The Viking flung out the cloth containing Thor’s arrows, and choosing one of the beautiful silver arrows fitted it to his ash longbow. He drew back on the sinew with his thumb, and for one small moment all the rest of the world faded into oblivion. Even his racing heartbeat slowed to a peaceful canter as he lined the arrow toward the flat brow between the giant’s eyes.

“Thwaaaaang,” resonated the bowstring.

The shot was true and hit its mark directly, drawing a viscous trickle of green blood, but before it could devastate a path through the giant’s frontal bone, it returned to its place in Akedah’s quiver, just as Thor’s hammer always returned to Thor’s hand.

“Bwa-HaHaHa-Ah-HoHo,” The giant thundered his enjoyment at his foe’s misfortune. He rejoiced at anyone else’s bad luck but this was particularly delicious, “Your gods have tricked you into going to your death, viking dog! Where is your mighty Thor now?”

-3-

To all appearances the gods had deserted the viking in his need. In his frustration, Akedah fired that same arrow at the moon. “Take it back!” he growled. The arrow hit the moon and sent up a spray of shining moon dust with the impact.

Perhaps, in some cases, the viking’s instincts were smarter than his brain, and perhaps this actionable lack of philosophy is what we could attribute his good fortune to in most cases. Perhaps, his willingness to take the next step, any next step, protected him from the overwhelming stagnancy that overtakes more mediocre men like moss overtakes a stationary stone. Peers had often accused him of brash and unsafe action, but no one ever accused Akedah of lackluster procrastination – which is -in case you were not aware- the greater evil.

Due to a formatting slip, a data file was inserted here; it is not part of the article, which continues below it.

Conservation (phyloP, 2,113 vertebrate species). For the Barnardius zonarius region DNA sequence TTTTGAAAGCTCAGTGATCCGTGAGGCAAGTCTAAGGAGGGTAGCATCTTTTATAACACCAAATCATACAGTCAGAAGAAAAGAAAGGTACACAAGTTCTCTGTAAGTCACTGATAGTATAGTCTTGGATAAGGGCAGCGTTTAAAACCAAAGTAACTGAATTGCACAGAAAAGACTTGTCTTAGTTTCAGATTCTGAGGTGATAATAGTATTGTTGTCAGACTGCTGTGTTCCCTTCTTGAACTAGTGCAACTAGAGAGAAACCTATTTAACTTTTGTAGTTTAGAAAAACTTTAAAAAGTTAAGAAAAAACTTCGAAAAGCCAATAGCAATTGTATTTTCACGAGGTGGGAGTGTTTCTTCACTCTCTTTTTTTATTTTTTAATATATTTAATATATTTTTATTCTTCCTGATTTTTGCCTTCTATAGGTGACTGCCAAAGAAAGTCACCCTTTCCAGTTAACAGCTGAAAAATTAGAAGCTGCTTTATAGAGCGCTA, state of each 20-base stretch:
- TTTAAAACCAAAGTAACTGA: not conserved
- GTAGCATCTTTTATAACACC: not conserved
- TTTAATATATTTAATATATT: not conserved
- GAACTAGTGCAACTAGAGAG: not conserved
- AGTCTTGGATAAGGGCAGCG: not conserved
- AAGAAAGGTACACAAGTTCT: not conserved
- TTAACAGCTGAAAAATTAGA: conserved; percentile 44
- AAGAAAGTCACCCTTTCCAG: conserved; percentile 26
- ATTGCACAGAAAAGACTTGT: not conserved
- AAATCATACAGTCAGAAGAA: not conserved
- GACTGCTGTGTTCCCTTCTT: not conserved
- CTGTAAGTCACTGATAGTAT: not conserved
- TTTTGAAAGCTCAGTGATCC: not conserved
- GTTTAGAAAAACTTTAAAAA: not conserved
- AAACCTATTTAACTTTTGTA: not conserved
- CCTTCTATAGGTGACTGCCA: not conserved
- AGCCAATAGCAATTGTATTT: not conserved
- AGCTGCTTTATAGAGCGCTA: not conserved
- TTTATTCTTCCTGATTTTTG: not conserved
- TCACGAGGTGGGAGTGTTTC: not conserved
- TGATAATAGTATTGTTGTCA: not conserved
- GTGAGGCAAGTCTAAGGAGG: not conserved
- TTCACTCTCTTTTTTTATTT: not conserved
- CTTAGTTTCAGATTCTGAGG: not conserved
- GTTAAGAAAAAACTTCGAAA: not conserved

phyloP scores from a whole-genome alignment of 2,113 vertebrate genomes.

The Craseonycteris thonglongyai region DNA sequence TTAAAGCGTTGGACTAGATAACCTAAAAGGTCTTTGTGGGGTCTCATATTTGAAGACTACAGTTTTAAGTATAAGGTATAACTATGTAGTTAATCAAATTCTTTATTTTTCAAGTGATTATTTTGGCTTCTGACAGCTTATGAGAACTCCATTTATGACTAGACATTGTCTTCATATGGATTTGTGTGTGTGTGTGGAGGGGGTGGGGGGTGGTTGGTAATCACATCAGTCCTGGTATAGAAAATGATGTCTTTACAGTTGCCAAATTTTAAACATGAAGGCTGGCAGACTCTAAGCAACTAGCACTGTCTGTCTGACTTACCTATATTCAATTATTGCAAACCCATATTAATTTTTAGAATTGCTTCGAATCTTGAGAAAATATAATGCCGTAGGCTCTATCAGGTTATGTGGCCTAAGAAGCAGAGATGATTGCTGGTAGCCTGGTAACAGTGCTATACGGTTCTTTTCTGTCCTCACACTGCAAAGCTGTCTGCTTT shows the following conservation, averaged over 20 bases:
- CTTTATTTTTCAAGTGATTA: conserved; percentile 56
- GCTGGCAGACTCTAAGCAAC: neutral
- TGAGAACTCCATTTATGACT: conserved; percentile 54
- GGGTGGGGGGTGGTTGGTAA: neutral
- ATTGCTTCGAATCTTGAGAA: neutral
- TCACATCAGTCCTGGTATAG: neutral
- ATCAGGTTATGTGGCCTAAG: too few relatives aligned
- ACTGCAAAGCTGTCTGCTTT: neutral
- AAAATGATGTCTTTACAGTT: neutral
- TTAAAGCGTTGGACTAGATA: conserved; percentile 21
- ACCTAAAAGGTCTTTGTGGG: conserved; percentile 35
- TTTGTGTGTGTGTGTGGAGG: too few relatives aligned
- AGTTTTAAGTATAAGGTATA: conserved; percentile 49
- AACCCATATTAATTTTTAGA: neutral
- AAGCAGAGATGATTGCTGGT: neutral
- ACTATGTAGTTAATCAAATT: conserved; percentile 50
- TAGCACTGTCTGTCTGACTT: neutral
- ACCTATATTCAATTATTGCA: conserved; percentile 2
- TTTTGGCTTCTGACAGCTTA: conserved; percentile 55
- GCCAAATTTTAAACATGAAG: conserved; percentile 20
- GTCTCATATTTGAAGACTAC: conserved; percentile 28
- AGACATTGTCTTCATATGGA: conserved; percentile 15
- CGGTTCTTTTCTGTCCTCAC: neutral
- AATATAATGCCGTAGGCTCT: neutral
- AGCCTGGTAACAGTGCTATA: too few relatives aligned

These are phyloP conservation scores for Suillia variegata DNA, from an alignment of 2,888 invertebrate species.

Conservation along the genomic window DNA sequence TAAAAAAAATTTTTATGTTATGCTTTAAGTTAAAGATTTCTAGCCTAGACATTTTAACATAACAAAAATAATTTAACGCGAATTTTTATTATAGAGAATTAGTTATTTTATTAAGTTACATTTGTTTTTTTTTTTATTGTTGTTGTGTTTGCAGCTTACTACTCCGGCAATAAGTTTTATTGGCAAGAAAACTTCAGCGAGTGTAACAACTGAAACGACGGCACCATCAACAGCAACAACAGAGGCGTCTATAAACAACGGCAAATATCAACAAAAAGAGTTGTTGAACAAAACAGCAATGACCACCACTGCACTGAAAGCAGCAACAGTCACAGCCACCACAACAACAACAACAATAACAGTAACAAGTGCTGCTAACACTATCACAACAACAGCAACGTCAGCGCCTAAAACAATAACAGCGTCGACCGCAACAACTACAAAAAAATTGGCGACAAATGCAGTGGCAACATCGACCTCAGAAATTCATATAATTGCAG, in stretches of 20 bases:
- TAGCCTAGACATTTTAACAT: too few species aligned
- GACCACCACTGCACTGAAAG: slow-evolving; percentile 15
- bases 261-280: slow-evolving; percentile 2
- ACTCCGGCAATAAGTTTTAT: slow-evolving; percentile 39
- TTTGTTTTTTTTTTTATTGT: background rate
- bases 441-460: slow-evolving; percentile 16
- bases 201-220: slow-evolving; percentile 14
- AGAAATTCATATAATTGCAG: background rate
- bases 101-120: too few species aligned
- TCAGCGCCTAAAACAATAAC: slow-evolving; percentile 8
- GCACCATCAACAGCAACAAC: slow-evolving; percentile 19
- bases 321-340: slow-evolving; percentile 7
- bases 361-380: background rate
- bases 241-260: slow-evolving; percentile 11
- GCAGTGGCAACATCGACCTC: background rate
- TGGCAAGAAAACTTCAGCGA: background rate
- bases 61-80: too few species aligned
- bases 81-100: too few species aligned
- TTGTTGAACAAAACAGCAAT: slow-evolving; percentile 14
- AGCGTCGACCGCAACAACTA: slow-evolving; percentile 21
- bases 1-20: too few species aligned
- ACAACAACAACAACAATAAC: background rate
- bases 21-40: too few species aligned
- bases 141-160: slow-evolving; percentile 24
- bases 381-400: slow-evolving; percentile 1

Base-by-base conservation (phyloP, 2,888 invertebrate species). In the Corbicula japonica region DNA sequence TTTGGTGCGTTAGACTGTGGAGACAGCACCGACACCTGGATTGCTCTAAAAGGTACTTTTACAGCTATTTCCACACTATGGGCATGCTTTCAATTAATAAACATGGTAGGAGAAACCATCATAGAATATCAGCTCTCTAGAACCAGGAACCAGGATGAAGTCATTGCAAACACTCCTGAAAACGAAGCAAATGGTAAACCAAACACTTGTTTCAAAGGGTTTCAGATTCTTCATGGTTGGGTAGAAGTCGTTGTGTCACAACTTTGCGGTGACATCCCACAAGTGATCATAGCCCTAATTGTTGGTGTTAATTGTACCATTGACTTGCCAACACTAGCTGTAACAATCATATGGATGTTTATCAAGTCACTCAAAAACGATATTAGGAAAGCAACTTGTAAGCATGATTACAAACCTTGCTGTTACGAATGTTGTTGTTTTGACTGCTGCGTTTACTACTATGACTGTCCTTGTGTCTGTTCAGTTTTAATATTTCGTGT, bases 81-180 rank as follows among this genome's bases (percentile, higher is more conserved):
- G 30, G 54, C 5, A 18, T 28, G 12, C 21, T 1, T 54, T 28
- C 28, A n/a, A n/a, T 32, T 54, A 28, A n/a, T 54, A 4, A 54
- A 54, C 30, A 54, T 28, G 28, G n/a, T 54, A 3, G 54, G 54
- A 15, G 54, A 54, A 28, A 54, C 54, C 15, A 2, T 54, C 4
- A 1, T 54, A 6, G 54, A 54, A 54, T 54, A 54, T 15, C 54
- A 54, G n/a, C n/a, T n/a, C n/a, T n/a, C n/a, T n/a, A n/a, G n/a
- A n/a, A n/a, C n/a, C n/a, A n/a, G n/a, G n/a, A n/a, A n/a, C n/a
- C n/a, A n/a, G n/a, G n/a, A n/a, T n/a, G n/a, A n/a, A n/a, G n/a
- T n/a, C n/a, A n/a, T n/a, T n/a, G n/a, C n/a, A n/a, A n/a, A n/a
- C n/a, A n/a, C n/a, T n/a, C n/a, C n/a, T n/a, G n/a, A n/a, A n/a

The arrow returned to Akedah’s hand fully drenched moon poison. This poison is released from the moon every 28 days when it is in full bloom, that is to say, when it is a bright perfect globe like a white-seeded dandelion.

When the world was young, people knew about moon poison, how it drifts its dusty seeds out into the solar system on lunar flares. Today, after landing on the moon and scientifically evaluating its surface finding mostly igneous rocks, modern man has disposed of any new speculation concerning moon makeup, however; if the astronauts had taken up residence and observed the moon first hand through its cycle they might have reported otherwise. It is important to remember that all things magical or miraculous, are made of the same atoms and elements as the rest of the universe. Water can be turned miraculously to wine but first it has to flow through the vine. There is nothing strange about that.